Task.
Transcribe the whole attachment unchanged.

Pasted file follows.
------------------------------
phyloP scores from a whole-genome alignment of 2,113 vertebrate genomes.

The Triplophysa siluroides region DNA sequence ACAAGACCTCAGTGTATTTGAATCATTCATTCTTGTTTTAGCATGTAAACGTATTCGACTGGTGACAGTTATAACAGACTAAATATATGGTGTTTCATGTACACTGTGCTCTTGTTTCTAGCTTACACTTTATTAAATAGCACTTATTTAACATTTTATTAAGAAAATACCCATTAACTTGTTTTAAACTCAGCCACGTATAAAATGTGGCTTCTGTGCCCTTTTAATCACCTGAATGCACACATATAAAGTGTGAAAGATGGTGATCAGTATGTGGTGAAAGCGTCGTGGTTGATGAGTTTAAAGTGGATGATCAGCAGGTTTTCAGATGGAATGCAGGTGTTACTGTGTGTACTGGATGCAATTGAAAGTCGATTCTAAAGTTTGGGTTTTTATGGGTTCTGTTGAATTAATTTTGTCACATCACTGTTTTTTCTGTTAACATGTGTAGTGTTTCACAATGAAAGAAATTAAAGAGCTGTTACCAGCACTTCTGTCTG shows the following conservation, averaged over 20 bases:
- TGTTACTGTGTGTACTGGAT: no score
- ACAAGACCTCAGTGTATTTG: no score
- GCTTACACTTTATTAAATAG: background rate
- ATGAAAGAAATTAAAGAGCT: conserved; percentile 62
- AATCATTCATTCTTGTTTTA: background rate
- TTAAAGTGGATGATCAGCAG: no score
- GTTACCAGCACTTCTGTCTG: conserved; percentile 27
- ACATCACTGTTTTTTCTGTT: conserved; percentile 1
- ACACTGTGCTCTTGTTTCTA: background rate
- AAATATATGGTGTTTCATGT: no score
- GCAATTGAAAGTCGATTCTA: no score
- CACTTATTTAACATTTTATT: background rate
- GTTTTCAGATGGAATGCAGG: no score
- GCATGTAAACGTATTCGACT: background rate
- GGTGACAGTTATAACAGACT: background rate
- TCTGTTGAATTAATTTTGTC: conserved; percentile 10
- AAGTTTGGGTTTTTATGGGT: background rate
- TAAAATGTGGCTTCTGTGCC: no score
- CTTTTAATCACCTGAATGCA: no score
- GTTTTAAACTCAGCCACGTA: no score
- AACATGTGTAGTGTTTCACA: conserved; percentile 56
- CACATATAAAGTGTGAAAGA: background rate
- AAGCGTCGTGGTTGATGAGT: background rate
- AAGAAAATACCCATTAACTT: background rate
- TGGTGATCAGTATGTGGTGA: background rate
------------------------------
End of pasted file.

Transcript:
phyloP scores from a whole-genome alignment of 2,113 vertebrate genomes.

The Triplophysa siluroides region DNA sequence ACAAGACCTCAGTGTATTTGAATCATTCATTCTTGTTTTAGCATGTAAACGTATTCGACTGGTGACAGTTATAACAGACTAAATATATGGTGTTTCATGTACACTGTGCTCTTGTTTCTAGCTTACACTTTATTAAATAGCACTTATTTAACATTTTATTAAGAAAATACCCATTAACTTGTTTTAAACTCAGCCACGTATAAAATGTGGCTTCTGTGCCCTTTTAATCACCTGAATGCACACATATAAAGTGTGAAAGATGGTGATCAGTATGTGGTGAAAGCGTCGTGGTTGATGAGTTTAAAGTGGATGATCAGCAGGTTTTCAGATGGAATGCAGGTGTTACTGTGTGTACTGGATGCAATTGAAAGTCGATTCTAAAGTTTGGGTTTTTATGGGTTCTGTTGAATTAATTTTGTCACATCACTGTTTTTTCTGTTAACATGTGTAGTGTTTCACAATGAAAGAAATTAAAGAGCTGTTACCAGCACTTCTGTCTG shows the following conservation, averaged over 20 bases:
- TGTTACTGTGTGTACTGGAT: no score
- ACAAGACCTCAGTGTATTTG: no score
- GCTTACACTTTATTAAATAG: background rate
- ATGAAAGAAATTAAAGAGCT: conserved; percentile 62
- AATCATTCATTCTTGTTTTA: background rate
- TTAAAGTGGATGATCAGCAG: no score
- GTTACCAGCACTTCTGTCTG: conserved; percentile 27
- ACATCACTGTTTTTTCTGTT: conserved; percentile 1
- ACACTGTGCTCTTGTTTCTA: background rate
- AAATATATGGTGTTTCATGT: no score
- GCAATTGAAAGTCGATTCTA: no score
- CACTTATTTAACATTTTATT: background rate
- GTTTTCAGATGGAATGCAGG: no score
- GCATGTAAACGTATTCGACT: background rate
- GGTGACAGTTATAACAGACT: background rate
- TCTGTTGAATTAATTTTGTC: conserved; percentile 10
- AAGTTTGGGTTTTTATGGGT: background rate
- TAAAATGTGGCTTCTGTGCC: no score
- CTTTTAATCACCTGAATGCA: no score
- GTTTTAAACTCAGCCACGTA: no score
- AACATGTGTAGTGTTTCACA: conserved; percentile 56
- CACATATAAAGTGTGAAAGA: background rate
- AAGCGTCGTGGTTGATGAGT: background rate
- AAGAAAATACCCATTAACTT: background rate
- TGGTGATCAGTATGTGGTGA: background rate